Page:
Working for yourself without a boss requires focus and discipline. I don’t think many of us are born with these qualities so we have to find different ways to learn them, ways which suit us as individuals. Here are a few of my favourite ways to Get Things Done.
First off, have a To Do List. Do you favour that way of recording what needs doing? Only a few years back, it would have been an in-tray but now I manage all my tasks on my laptop. I do have a notebook and pen which I use for notes to aid comprehension and retention when talking to clients, but I hardly ever refer back to it. I use Outlook to schedule time in my calendar to take care of all the jobs on my To Do List. If I run out of time on the day they are scheduled, I re-schedule them as deadlines permit.
For other tasks, perhaps projects which have a longer time-frame or no end date, I use the Tasks list in Outlook which I review regularly and I use my inbox for the rest of my work. I clear my inbox every night before bed. I leave in there the two or three emails I either want to think about overnight or haven’t decided yet how to deal with and I get to those tomorrow.
Those are my tools. I’m not recommending you use the same, just that you find equivalent ones you like and which work for you. Email inbox. Task list. To Do List scheduled into your calendar.
If you want something doing, ask a busy person. And a busy person likes a deadline. Find out from your clients when they want you to achieve something by and, if it is something you are doing for yourself, set your own deadline. These deadlines will enable you to prioritise your To Do List and Tasks so that you can schedule them efficiently.
We are learning to manage ourselves and often we bring these skills to self-employment from having worked with them in the day jobs we’ve had before. The only difference is we are accountable to no-one now except ourselves and our clients. So these skills do need to translate to self-employment and improve. Practice makes perfect.
So now we have a numbered/prioritised To Do List with deadlines and tools which help us manage how and when to get them done. If you find that your To Do list is overwhelming, ask a virtual colleague (or your coach) to help you prioritise. If your list remains overwhelming, you have more work to do than you alone can achieve which means you are going to need to learn a new skill, that of outsourcing.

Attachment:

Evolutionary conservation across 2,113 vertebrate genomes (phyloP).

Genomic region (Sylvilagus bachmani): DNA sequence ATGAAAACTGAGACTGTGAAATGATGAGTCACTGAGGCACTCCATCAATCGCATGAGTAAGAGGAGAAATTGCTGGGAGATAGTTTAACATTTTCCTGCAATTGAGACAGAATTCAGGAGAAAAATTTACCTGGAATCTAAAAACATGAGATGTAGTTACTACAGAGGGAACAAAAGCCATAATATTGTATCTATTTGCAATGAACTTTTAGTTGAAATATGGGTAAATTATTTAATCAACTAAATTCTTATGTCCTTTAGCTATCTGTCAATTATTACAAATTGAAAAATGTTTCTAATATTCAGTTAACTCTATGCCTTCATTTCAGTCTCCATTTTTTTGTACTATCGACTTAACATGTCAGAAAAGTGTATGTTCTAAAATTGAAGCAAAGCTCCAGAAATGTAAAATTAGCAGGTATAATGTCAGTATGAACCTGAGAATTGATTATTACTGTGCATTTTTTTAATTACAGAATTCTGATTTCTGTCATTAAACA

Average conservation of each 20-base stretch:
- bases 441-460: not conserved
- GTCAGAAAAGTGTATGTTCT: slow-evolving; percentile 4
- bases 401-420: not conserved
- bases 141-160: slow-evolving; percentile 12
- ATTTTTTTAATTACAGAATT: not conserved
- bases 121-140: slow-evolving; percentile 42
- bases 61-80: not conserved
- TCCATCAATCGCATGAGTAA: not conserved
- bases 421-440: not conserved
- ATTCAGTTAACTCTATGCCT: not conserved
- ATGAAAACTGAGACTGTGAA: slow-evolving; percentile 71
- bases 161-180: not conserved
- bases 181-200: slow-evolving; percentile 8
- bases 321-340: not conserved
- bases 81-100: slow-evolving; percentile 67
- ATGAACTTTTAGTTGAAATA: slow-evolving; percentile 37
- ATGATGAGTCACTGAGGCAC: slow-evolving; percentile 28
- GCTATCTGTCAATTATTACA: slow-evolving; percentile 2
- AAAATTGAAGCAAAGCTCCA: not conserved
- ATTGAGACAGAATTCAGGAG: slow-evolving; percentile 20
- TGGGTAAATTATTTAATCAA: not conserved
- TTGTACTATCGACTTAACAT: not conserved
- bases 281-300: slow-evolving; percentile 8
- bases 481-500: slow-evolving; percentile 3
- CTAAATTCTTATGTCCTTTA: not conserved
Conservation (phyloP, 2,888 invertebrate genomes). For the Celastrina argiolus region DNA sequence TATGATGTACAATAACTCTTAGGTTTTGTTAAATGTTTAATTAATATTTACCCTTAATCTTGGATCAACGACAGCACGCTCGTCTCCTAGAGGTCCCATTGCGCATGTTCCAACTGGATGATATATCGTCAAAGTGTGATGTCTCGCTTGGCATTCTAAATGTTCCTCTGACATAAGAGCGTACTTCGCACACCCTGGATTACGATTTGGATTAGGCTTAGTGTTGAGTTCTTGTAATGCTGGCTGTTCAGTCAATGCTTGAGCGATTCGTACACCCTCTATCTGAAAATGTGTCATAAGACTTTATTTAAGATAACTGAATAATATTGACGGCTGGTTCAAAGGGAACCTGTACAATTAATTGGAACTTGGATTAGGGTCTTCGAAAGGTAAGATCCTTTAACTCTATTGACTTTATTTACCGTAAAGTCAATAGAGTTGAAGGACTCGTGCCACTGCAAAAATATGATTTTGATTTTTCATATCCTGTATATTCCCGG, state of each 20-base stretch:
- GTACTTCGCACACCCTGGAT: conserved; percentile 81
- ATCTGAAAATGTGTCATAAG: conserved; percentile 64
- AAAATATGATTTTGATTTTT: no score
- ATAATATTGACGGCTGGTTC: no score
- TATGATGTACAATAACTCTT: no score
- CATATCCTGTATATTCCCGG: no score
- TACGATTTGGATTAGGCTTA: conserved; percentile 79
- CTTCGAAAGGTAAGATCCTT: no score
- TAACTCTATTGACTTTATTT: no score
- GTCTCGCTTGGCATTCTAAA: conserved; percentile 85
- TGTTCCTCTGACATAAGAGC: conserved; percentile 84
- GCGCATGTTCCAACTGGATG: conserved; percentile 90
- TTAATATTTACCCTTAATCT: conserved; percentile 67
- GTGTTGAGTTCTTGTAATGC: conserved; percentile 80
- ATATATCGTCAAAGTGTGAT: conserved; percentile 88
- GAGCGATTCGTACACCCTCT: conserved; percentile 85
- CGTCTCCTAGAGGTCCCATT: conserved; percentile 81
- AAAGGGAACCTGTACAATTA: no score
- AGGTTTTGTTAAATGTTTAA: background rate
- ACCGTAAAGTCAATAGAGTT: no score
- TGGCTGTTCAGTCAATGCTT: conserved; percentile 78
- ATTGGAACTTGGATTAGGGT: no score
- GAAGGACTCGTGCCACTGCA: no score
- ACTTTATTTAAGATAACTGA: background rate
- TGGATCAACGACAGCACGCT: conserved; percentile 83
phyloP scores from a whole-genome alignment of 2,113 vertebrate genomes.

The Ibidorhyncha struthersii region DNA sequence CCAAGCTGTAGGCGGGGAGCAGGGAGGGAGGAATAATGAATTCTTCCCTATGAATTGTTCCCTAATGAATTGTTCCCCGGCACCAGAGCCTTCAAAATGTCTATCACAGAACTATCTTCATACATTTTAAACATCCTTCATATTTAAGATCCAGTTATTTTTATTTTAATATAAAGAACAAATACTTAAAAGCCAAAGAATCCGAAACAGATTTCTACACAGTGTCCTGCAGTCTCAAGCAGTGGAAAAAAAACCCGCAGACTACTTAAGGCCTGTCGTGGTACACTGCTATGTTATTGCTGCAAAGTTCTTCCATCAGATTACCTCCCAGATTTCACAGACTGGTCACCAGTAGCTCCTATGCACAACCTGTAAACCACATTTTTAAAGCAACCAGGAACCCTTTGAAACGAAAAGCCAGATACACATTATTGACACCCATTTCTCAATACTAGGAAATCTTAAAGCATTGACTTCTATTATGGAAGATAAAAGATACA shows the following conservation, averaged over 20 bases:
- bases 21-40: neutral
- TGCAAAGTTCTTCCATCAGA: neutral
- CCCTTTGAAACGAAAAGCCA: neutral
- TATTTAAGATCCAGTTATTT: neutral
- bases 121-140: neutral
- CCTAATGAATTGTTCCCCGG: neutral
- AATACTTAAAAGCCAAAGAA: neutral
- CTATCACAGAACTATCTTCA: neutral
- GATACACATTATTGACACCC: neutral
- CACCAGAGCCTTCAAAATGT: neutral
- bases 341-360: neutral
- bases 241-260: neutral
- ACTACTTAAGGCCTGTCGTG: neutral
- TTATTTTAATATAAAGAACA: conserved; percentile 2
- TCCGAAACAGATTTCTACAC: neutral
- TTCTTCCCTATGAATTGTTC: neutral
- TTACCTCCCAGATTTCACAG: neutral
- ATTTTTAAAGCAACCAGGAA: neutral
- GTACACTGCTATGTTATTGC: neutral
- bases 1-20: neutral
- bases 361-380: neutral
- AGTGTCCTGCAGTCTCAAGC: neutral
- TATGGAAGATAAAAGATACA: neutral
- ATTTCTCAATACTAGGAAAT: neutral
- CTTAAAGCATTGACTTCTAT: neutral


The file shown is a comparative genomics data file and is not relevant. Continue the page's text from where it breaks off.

Firstly let me apologise for the jargon-y word – outsourcing just means finding someone else to do some of your tasks for you. The best way to start with outsourcing is from the bottom of your list, the least important jobs with perhaps the longest delivery time. This will enable you to work out how to work well with your new (possibly virtual) colleague and to schedule time to teach and manage that person. Think of the things you can outsource – cleaning, filing, admin, research, shopping – anything which liberates your time. The relief of having a shorter To Do List is likely to make you lighter instantly, freeing up energy and more positivity to get everything done.
I’ve left my two favourites for last. Find out your optimum time of day by observing your working habits and productivity or lack thereof. You might notice a starchy lunch will make you slow and sluggish in the afternoon so a switch from sandwiches to salads or even green juice may be indicated. Or you may know you are a morning person which means it would be efficient to get up a bit earlier. Night owls work well late into the night and may choose late starts in compensation. Observe yourself. Get to know you.
Finally, focus. This is my all-time No 1 top tip for entrepreneurs and self-employed people. Aim to do one thing at a time and notice how soon you are tempted away from that into multi-tasking and how you then become less clear and less efficient. You are hampering your own productivity and slowing yourself down, quite the opposite outcome from what you intended.
To focus effectively means setting aside chunks of time without interruptions by phone, email or social media. Turn them all off. Just say no, all the while noticing how hard that is to do and how bad our addiction has become to being tuned in, turned on and wired 24/7.